Calculate how much more mortgages will cost as interest rates rise

Mortgage rates are at their highest point in over a decade, adding thousands in costs for would-be home buyers. The average interest rate for a 30-year fixed mortgage has risen to 6.6 percent as of Nov. 23, according to the Freddie Mac, up from an average of about 3 percent in December 2021.

Below, you can see how this jump affects the monthly cost of a typical mortgage. If you already have a mortgage, plug in your existing interest rate to see how much more expensive it would be if you signed today.

How much more expensive a mortgage is at 6.6% interest

House price
$
Down payment
%
Old interest rate
%
Dec. 2021 average
Monthly principal and interest payments
at 3% interest$0
at 6.6% interest$0
Monthly differenceDifference$0
Note: Calculations are based on a fixed 30-year mortgage. Calculations ignore mortgage insurance, closing costs, HOA fees, property taxes and other payments.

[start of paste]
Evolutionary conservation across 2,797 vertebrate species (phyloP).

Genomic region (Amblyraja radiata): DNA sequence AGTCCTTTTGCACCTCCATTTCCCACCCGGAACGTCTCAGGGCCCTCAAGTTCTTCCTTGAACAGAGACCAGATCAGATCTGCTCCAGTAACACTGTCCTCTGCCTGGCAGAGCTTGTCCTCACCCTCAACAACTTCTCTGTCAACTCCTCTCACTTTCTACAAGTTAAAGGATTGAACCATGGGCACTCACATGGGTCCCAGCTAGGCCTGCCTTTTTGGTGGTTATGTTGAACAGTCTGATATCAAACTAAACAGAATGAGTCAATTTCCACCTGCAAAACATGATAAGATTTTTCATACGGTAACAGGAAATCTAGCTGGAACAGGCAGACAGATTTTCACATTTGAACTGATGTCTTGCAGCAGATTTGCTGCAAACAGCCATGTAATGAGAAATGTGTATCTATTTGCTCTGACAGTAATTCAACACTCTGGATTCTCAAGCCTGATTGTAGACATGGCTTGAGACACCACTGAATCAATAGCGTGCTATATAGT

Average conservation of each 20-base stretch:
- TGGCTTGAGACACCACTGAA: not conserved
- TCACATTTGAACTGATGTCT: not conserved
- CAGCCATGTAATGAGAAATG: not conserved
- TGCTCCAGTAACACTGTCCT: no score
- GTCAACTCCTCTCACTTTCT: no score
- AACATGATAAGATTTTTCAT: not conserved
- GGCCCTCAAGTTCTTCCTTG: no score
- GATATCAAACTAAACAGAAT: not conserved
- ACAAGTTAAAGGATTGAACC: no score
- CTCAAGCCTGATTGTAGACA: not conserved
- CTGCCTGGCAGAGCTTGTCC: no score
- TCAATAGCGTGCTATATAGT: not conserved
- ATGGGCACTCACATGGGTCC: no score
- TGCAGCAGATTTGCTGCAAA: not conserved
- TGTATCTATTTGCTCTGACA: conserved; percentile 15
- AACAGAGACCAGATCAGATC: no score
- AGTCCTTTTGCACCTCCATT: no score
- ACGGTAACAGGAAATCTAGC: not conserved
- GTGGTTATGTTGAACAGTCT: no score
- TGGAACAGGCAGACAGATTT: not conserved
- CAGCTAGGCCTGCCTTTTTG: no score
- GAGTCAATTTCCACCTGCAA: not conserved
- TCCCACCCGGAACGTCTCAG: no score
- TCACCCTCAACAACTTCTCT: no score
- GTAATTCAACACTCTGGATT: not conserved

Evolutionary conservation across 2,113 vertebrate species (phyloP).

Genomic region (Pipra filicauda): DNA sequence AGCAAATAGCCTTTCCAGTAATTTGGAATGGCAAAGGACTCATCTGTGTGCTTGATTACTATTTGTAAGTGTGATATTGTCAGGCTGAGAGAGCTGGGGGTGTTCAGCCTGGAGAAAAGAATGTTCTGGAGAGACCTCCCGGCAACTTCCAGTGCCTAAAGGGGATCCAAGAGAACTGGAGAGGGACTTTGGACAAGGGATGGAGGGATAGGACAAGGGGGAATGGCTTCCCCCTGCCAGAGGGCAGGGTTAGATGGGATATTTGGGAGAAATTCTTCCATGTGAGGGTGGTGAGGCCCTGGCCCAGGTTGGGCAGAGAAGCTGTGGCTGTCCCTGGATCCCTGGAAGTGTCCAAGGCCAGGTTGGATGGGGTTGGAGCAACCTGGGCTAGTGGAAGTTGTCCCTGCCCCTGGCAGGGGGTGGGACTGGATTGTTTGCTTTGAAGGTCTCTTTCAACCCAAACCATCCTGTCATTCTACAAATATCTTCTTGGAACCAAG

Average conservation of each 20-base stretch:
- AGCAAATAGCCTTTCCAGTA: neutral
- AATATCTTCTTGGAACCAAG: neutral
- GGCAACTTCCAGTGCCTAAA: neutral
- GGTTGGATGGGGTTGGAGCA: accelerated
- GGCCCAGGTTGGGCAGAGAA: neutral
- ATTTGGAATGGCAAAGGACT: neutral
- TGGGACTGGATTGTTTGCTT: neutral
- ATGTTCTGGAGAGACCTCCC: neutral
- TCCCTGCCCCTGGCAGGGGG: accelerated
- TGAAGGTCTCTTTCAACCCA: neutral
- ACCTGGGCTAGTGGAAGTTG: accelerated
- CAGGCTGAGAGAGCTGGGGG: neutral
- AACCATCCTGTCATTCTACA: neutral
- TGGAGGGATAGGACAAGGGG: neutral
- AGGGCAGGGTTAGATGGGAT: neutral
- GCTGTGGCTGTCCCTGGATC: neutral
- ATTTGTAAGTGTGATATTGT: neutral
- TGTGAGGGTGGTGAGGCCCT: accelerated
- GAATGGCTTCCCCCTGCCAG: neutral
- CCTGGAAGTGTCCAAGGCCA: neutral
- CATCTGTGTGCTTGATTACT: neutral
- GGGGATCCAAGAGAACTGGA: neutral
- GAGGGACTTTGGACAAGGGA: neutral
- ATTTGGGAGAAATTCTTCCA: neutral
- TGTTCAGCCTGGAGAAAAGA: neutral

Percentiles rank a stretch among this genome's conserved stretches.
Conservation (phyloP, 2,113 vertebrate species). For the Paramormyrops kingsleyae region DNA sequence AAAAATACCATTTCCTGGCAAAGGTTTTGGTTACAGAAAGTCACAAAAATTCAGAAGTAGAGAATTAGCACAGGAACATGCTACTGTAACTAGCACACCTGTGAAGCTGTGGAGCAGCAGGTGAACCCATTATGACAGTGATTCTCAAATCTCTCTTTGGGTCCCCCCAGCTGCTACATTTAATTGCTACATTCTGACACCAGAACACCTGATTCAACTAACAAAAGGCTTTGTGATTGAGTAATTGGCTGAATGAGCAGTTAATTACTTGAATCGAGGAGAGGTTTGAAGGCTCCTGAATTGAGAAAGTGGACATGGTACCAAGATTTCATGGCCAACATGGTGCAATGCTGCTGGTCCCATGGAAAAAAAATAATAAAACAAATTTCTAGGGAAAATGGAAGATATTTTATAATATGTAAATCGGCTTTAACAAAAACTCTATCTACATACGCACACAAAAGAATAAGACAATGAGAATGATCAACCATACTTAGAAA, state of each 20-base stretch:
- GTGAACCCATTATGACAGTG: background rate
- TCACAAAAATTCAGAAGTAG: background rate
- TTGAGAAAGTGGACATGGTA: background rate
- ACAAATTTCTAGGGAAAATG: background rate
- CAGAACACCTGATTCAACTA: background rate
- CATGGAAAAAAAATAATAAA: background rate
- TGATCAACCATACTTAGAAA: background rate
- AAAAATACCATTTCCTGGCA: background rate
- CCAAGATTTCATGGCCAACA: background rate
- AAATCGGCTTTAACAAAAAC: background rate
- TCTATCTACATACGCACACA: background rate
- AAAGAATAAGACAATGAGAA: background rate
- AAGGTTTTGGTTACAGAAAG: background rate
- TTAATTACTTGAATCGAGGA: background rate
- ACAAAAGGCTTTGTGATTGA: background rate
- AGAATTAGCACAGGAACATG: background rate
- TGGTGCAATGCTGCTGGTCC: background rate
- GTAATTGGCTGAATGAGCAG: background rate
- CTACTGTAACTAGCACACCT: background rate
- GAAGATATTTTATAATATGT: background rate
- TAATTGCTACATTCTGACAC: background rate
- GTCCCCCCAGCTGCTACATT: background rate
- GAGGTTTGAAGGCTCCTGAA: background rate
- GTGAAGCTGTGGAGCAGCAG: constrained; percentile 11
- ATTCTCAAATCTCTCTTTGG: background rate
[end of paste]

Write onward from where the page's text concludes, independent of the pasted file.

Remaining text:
While the principal — the amount borrowed that needs to be paid back — stays the same, the change in interest payments can be enormous. Over the course of a 30-year mortgage, additional interest can add up to hundreds of thousands of dollars.

Total payments over a 30-year mortgage
After putting 20% down on a $450K house
At 3% interest, $0 total
$-360000 interest
$360K
principal
At 6.6% interest, $0 total
$-360000 interest
$360K
principal

The 6.6 percent figure is just the average 30-year rate. The actual rate that a home buyer gets depends on other factors such as income, debt, credit history and the size of the down payment.

To tame inflation, the Federal Reserve has been aggressively raising interest rates. This makes buying a home even more expensive in a market where home values have been skyrocketing. However, the housing market appears to be cooling, with many metro areas across the country seeing price drops throughout the summer.

Illustration by Alyssa Fowers.